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Transformation through collaboration: Connections for a shared world
Innovation Issue 37: Fall 2022

Measuring immigration policy change impacts

360 Degrees

Measuring immigration policy change impacts

A person seen through glass doors holds an iPad in a well-lit office space.

A change to Canadian immigration policies to assess applicants’ foreign education credentials as part of entry through the Federal Skilled Workers Program (FSWP) is having an overall positive impact on migrants’ labour market outcomes such as employment rates and earnings, but there is still an opportunity to improve the effects. 

Toronto Metropolitan University (TMU) business professor Rupa Banerjee, the Canada Research Chair in Economic Inclusion, Employment and Entrepreneurship of Canada’s Immigrants, studied the effects of this policy change in a collaborative research effort with the federal agency Statistics Canada. Professor Banerjee and her co-authors—Feng Hou, a senior researcher with Statistics Canada, professor Jeffrey Reitz from the University of Toronto and professor Tingting Zhang of the University of Illinois at Urbana-Champaign—published their findings in the journal Canadian Public Policy

The Educational Credential Assessment (ECA) was introduced in 2013 and continues to be part of the entry requirements for skilled workers applying through the FSWP. By paying a fee, the applicants have their credentials from other countries assessed and compared to Canadian standards. This information is used as part of the screening process for skilled workers. The researchers combined their expertise to examine the impact of the ECA through 2017 via Statistics Canada’s Longitudinal Immigration Database. 

Early labour market outcomes showed positive improvements for workers applying through the skilled workers program after the introduction of the educational assessment requirements. In particular, the research team found that it had a “powerful effect” for those who were completely new to Canada’s labour market, especially on income levels. The results indicated good impacts for men and women, showing small improvements in employment rates compared to non-federal skilled worker program migrants. In terms of income, they found that pay for men increased about 26.1 per cent over comparable non-skilled entry immigrants’ wages, while for women, earnings grew about 20.7 per cent in relation to their counterparts outside the program. 

Professor Banerjee notes that while largely a positive policy story, the researchers’ results show that immigrants from the United States or Western Europe still experienced more favourable labour market conditions. “Having the ECA in place seems to benefit immigrants as a whole, but it doesn’t help out those who are the most disadvantaged,” said professor Banerjee. The statistical analysis also showed that the growth in wages mainly impacted those with no prior Canadian experience.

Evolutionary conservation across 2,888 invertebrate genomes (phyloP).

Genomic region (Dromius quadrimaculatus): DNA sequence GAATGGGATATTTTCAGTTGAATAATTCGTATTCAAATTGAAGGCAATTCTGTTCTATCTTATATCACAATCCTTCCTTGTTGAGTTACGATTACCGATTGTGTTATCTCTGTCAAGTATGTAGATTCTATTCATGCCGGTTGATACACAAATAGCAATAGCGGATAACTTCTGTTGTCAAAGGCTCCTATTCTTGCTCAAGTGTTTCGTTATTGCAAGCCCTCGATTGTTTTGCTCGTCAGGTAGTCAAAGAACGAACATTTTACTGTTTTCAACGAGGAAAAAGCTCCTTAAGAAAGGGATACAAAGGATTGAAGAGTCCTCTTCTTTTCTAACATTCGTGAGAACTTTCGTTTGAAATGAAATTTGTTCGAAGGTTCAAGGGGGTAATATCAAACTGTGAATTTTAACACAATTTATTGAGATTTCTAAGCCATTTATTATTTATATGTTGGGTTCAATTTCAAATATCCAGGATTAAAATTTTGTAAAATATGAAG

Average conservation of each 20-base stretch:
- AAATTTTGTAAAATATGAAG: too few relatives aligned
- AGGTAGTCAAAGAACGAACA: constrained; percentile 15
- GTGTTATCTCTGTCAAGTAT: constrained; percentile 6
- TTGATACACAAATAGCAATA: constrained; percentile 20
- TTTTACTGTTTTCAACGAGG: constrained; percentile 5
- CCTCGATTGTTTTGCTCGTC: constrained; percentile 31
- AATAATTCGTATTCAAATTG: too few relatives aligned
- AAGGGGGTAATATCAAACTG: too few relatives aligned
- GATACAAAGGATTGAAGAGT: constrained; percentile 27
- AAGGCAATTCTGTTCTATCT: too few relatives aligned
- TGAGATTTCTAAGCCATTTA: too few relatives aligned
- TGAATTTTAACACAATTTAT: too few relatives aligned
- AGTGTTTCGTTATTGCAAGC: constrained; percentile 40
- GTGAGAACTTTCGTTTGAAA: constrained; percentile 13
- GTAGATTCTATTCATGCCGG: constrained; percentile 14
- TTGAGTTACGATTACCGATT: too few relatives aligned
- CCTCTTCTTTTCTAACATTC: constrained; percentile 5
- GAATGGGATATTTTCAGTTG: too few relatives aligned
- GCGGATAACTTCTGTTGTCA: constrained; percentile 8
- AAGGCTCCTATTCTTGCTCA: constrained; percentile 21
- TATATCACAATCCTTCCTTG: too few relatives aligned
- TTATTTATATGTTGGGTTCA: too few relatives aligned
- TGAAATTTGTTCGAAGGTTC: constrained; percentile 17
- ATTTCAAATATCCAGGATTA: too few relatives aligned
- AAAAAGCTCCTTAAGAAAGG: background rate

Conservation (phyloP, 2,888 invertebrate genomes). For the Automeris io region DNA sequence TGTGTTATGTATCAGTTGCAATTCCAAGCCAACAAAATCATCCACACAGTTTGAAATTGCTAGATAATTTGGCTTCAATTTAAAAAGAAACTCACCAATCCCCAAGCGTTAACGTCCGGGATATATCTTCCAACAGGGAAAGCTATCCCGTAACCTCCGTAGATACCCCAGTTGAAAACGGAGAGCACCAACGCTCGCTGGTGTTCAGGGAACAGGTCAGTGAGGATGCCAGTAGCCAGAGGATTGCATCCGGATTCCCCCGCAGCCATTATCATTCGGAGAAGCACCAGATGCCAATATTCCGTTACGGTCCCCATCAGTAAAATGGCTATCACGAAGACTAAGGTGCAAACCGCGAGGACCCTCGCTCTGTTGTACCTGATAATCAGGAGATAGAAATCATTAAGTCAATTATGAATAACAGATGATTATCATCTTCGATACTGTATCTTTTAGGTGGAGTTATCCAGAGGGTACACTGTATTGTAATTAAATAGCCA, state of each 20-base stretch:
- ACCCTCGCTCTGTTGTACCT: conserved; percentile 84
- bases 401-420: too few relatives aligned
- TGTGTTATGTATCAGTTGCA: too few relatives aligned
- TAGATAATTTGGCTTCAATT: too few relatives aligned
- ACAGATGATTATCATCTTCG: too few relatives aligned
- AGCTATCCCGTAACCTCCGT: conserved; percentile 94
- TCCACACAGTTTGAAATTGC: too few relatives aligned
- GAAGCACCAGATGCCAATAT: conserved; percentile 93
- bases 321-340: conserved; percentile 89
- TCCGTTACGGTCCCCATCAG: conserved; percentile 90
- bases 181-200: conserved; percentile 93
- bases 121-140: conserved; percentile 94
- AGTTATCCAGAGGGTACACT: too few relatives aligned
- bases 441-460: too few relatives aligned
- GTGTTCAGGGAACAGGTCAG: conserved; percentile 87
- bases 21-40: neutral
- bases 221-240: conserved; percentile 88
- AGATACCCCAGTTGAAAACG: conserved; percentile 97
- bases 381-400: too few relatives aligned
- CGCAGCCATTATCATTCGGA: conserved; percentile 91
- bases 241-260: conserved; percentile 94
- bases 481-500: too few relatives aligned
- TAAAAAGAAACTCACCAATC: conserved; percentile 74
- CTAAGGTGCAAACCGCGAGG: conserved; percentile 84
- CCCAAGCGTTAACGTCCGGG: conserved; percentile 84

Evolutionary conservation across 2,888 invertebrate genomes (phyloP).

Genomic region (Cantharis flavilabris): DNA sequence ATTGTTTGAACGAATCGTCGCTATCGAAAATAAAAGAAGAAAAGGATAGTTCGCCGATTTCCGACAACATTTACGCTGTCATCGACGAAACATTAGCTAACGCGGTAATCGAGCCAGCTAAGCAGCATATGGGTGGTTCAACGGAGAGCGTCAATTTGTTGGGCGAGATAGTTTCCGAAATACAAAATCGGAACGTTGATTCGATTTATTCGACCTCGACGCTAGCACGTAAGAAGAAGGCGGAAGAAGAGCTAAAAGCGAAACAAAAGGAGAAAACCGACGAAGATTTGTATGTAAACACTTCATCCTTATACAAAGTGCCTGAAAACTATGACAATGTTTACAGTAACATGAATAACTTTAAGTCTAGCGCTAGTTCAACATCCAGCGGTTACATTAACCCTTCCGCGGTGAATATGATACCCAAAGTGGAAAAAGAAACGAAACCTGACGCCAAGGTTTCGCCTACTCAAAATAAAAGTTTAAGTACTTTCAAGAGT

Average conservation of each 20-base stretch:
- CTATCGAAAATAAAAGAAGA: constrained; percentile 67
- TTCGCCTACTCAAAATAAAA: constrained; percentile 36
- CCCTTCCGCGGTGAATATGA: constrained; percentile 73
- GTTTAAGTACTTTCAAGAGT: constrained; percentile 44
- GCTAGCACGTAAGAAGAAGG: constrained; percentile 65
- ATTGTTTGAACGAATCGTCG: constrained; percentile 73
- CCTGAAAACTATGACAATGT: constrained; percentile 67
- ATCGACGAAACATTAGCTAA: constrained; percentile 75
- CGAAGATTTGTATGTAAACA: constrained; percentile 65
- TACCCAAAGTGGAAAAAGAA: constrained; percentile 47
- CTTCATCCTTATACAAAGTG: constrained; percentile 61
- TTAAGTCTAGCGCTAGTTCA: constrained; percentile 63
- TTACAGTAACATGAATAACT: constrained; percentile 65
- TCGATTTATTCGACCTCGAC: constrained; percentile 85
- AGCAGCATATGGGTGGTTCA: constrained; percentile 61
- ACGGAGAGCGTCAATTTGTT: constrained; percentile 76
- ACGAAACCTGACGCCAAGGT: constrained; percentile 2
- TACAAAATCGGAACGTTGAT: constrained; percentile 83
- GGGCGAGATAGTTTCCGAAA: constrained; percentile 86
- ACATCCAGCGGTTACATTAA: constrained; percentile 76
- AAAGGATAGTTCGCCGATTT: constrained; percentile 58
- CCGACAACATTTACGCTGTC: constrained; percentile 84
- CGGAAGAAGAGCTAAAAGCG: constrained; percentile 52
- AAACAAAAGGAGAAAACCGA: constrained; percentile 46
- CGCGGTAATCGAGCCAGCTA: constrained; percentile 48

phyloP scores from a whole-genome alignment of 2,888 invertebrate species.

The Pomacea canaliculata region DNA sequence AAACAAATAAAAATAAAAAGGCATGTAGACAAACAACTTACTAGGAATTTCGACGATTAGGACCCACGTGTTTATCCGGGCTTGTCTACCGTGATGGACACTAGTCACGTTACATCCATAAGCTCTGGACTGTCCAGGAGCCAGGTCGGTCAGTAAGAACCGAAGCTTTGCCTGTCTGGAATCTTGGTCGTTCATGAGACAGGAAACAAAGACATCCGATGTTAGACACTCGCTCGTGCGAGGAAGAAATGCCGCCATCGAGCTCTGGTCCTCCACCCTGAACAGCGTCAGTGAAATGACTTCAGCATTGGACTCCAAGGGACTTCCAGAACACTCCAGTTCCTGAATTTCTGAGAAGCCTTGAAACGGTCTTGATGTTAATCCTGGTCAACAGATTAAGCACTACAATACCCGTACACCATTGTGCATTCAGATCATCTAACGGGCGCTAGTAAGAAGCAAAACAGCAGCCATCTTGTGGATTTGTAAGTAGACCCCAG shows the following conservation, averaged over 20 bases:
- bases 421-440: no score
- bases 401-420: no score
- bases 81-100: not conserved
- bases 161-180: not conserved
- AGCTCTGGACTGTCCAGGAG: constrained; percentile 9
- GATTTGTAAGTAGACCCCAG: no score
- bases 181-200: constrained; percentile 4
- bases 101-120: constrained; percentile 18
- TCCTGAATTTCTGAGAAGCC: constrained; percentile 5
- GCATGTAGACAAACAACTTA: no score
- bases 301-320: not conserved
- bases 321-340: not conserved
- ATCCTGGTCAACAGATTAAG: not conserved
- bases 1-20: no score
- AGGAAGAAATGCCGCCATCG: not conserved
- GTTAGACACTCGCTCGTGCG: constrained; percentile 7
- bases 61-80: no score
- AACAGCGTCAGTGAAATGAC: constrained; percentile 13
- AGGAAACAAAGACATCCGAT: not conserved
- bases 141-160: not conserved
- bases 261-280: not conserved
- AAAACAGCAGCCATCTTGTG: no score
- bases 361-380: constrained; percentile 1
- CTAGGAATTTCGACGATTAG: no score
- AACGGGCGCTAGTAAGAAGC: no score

The positive impacts brought about by changes to Canada’s immigration policy, including the addition of the Educational Credential Assessment requirement, could be furthered through awareness initiatives, professor Banerjee noted. The statistical research and interviews they conducted suggest that after an immigrant is accepted into Canada, job seekers and employers are not often using the data from the assessments. “Our recommendation is that this could be leveraged even further than it is being leveraged once it comes to the labour market. Employers need further education on what the ECA is, what it means, so they can actually utilize this in their human resource processes and evaluations.” The interviews showed how prospective employees could also be doing more to highlight the results of their credential assessments, said professor Banerjee. She expects to continue studying the long-term effects of the ECA when more data is available. 

Having the ECA in place seems to benefit immigrants as a whole, but it doesn’t help out those who are the most disadvantaged. 

Learn more about the Canadian Public Policy journal article, “Evaluating foreign skills: Effects of credential assessment on skilled immigrants’ labour market performance in Canada (external link, opens in new window) ”.

This research was supported by the Social Sciences and Humanities Research Council of Canada. Professor Banerjee’s research is also supported by the Canada Research Chairs program.